How Venezuela is ‘going to hell’ and what to do about it
Posted On August 3, 2021
VENEZUELA, Venezuela (AP) President Nicolas Maduro said Sunday he would not seek reelection this year and would instead seek to push through a reform package that could bring about the country’s largest-ever economic overhaul.
Venezuela’s Supreme Court is expected to rule on a request for a presidential recall on Jan. 3, a year after Maduro’s ruling socialist party won a presidential election and Maduro resigned.
The country’s economic problems have worsened since Maduro was elected president in 2013.
Venezuela has a $3.5 billion public debt and inflation of more than 150 percent, but inflation has been on the decline.
The socialist government has said it will not default on the debt.
Maduro’s popularity has dipped as the country struggles with chronic shortages of basic goods.
He has sought to stoke the nation’s anger and blamed international sanctions for driving up inflation.
The economy has grown by only 0.6 percent over the past year.
The government has not released an inflation figure.
Madiviero, who has won two elections since taking office in 2014, said in a televised speech that the reforms would bring about “a much better life for the Venezuelans.”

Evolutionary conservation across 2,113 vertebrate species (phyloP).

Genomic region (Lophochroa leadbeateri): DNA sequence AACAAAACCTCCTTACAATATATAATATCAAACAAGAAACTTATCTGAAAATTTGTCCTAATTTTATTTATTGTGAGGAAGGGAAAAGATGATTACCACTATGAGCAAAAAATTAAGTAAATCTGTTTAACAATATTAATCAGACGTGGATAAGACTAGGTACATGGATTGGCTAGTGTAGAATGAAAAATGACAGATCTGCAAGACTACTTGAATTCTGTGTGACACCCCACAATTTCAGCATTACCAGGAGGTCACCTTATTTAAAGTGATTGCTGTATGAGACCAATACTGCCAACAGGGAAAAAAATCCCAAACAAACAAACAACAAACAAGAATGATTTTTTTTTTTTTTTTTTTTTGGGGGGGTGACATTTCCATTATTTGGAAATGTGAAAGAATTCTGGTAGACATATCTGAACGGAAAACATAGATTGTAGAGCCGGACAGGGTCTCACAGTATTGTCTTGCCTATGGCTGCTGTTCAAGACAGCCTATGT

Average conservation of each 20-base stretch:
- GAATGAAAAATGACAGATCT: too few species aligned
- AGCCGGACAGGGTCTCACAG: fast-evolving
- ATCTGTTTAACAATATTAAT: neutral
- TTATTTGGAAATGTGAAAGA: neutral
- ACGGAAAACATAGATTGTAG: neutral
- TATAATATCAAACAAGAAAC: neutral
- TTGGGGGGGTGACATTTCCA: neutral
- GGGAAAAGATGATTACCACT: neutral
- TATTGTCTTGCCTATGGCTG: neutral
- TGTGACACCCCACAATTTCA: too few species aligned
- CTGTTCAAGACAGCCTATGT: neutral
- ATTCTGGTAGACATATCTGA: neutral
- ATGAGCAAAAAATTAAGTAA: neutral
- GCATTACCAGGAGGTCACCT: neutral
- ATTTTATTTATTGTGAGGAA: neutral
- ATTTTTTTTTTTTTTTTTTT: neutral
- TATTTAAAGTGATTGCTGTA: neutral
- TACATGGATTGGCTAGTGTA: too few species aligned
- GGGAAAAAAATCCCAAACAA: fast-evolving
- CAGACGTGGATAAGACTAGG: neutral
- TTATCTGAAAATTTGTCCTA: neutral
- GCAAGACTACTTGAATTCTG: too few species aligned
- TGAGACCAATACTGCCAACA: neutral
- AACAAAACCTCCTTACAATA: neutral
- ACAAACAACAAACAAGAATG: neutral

Voters will choose a new president in a national vote that will determine the next president and the countrys next four-year term.
Venezuelan President Nicolas Torrealba, right, addresses a news conference with members of the Socialist Party, left, in Caracas on Sunday.
Maduro won a second term on Sunday in a landslide, beating opposition challenger Henrique Capriles, who won the presidential election on Saturday.
Capriles had sought to bring about a constitutional rewrite to reverse Maduro’s decision to cancel the June 2016 referendum, but the government refused to negotiate.
He said Sunday’s vote would show Maduro is “no longer the dictator” of Venezuela.
Madurizas approval rating in the polls, which are being closely watched, has slipped to 42 percent, according to the latest polling by the Center for Political and Electoral Research (CPE).
He has lost support since he was re-elected in a 2014 election that he won by nearly 20 percentage points.
In a televised address Sunday, Maduro called the opposition a threat to the nations prosperity and said the opposition should not try to interfere with the country s economy.
The opposition, which has ruled Venezuela for nearly two decades, has been a major thorn in the side of Maduro, who vowed to purge the opposition of political opponents and to punish anyone who tried to undermine his authority.
Madura, who is in his final year in office, also said he would work to improve the country, which is reeling from two years of economic crisis, shortages of food, medicine and electricity and widespread violence.
He said Maduro was committed to the economic reforms because they were necessary to improve economic conditions.
The Maduro government has tried to turn a blind eye to the protests, which began last year and have resulted in more than 1,200 deaths and thousands of arrests.